The Peril Of Being Too Self-Confident
May 10, 2016
by Dan Solin
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Many of the advisors I meet exude self-confidence. They pride themselves on their expertise and project an image that says “ask me anything.”
The same trait is evident in public speakers and self-help gurus. They strut their stuff. They are never in doubt. They know the way and are eager to share their knowledge with the rest of us.
But the scientific evidence proves that self-confidence is not the skill advisors should develop to be more effective; self-compassion is.
A flawed premise
Self-help gurus believe boosting self-esteem and self-confidence is a critical goal. They often encourage doing so through “positive thinking.”
One respected author notes that “developing and maintaining high levels of self-esteem is the most important thing you can do, every day, in building yourself to the point where you are capable of achieving all your goals.”
How do you accomplish this level of confidence? The same guru suggests repeating the mantra “I like myself! I like myself!” again and again throughout the day. He believes these “powerful words” make you “feel happier and perform better.”
The surprising evidence
Self-help books (and many books on sales) rarely cite research supporting their authors’ recommendations.
Perhaps that is because the scientific evidence runs contrary to their teachings.
Tomas Chamorro-Premuzic holds a Ph.D. and is a leading authority on personality profiling and psychometric testing. He is the prolific author of six books and more than a hundred scientific papers. In a blog post published on the website of the Harvard Business Review, Chamorro-Premuzic asserts that people with low self-confidence (but not extremely low) are likely to be more successful than people with high self-confidence.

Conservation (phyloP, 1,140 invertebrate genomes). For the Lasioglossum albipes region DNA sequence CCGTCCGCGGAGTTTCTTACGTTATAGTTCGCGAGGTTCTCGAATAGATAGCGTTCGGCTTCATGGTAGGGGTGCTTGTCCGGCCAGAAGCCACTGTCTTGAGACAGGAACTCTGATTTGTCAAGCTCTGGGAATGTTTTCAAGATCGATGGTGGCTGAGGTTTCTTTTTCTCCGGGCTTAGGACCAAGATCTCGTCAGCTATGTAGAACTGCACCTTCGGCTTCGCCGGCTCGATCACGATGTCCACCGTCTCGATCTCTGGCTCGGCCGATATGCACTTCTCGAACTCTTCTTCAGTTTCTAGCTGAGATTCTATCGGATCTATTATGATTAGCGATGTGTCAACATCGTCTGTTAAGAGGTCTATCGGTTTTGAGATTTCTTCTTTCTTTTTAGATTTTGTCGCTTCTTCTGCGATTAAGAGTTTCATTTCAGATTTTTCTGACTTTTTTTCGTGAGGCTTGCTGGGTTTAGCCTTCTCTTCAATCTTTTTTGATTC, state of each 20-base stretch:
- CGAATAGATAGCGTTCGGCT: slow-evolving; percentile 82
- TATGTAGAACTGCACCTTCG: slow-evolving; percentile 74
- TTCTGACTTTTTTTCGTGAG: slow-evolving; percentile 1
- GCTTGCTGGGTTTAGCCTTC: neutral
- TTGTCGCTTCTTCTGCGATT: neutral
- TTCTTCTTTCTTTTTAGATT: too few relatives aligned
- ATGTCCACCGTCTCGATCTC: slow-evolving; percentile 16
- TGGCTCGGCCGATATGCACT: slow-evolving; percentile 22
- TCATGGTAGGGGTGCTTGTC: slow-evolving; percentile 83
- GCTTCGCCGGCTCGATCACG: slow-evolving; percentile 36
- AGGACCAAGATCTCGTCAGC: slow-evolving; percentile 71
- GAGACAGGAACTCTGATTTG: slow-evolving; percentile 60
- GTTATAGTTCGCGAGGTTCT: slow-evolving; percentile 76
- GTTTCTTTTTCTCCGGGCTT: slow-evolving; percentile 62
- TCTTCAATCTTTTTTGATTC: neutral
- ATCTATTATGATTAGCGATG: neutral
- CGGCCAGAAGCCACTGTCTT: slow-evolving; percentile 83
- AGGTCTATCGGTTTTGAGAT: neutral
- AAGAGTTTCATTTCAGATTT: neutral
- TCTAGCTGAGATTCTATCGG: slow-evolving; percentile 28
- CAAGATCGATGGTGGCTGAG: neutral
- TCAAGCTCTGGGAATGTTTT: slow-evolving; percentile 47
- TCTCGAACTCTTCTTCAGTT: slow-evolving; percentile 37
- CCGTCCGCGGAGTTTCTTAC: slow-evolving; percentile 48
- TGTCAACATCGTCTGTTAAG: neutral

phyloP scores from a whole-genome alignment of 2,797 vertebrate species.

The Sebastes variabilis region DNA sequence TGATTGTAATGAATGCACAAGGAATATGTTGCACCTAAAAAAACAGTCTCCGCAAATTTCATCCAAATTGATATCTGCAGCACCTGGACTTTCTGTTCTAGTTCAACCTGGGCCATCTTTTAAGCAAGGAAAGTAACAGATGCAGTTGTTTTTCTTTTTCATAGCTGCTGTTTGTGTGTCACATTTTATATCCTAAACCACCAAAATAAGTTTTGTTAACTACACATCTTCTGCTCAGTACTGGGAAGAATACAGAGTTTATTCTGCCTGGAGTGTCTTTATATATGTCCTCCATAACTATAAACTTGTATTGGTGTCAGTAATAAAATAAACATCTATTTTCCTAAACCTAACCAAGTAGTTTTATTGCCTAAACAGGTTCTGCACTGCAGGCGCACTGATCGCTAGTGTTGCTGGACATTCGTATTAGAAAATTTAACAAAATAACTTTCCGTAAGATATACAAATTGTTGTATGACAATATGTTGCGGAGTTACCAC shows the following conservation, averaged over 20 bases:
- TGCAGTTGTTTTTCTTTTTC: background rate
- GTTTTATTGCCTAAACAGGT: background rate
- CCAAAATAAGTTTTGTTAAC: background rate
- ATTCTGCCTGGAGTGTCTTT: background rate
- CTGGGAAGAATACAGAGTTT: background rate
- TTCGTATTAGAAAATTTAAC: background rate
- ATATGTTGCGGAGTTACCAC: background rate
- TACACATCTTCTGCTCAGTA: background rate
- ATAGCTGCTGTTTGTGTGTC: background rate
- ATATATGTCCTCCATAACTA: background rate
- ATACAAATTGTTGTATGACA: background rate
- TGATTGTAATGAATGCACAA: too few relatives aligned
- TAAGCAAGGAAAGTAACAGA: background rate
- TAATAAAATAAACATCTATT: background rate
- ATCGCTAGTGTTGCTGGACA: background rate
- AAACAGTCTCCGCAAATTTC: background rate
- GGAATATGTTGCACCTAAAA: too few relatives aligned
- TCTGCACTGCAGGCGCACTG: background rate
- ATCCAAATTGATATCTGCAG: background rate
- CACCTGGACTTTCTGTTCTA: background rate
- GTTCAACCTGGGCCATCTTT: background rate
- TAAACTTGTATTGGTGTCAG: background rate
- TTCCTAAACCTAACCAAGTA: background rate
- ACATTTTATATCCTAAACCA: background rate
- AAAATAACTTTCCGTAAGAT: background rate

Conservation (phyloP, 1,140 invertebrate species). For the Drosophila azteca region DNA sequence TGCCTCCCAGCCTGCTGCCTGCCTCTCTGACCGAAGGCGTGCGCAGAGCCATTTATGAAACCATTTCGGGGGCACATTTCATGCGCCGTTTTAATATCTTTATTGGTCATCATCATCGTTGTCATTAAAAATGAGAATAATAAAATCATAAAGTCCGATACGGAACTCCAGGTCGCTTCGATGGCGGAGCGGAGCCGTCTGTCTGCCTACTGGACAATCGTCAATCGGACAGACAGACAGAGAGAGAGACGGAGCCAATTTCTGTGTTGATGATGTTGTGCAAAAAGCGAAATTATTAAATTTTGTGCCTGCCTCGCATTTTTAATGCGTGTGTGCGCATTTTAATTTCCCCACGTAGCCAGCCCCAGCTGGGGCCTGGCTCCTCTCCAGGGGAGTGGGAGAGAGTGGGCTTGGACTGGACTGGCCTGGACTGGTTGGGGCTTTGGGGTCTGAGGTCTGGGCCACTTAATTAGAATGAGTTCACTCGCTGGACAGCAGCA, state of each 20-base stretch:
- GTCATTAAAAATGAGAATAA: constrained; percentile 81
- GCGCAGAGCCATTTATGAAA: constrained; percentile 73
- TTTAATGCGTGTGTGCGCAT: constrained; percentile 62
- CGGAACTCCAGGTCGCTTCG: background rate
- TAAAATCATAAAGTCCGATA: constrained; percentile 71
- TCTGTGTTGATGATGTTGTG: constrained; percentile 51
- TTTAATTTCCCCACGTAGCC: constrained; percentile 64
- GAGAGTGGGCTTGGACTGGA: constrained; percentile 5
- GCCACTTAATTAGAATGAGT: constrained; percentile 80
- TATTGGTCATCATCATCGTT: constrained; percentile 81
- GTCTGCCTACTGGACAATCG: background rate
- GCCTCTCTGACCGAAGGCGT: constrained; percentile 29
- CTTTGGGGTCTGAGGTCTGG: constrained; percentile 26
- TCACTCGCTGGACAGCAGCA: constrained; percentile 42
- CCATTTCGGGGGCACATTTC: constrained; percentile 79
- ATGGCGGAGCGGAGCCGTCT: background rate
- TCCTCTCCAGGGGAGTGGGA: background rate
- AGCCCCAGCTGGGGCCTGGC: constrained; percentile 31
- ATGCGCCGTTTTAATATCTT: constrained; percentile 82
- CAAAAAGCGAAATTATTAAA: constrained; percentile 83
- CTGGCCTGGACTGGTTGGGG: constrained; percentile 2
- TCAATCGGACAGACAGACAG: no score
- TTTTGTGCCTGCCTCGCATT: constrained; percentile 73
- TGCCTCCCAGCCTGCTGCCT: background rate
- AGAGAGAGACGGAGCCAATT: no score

How can this be? Chamorro-Premuzic believes that low self-confidence makes you more aware of your shortcomings and causes you to focus on improving your weaknesses.
He notes that people brimming with self-confidence can come across as arrogant and off-putting. His conclusions would turn the self-help industry on its head: “High self-confidence isn’t a blessing, and low self-confidence is not a curse – in fact, it is the other way around.”
Another study found no evidence that boosting self-esteem resulted in better job performance. High self-esteem didn’t correlate with having better relationships or making better impressions than low self-esteem.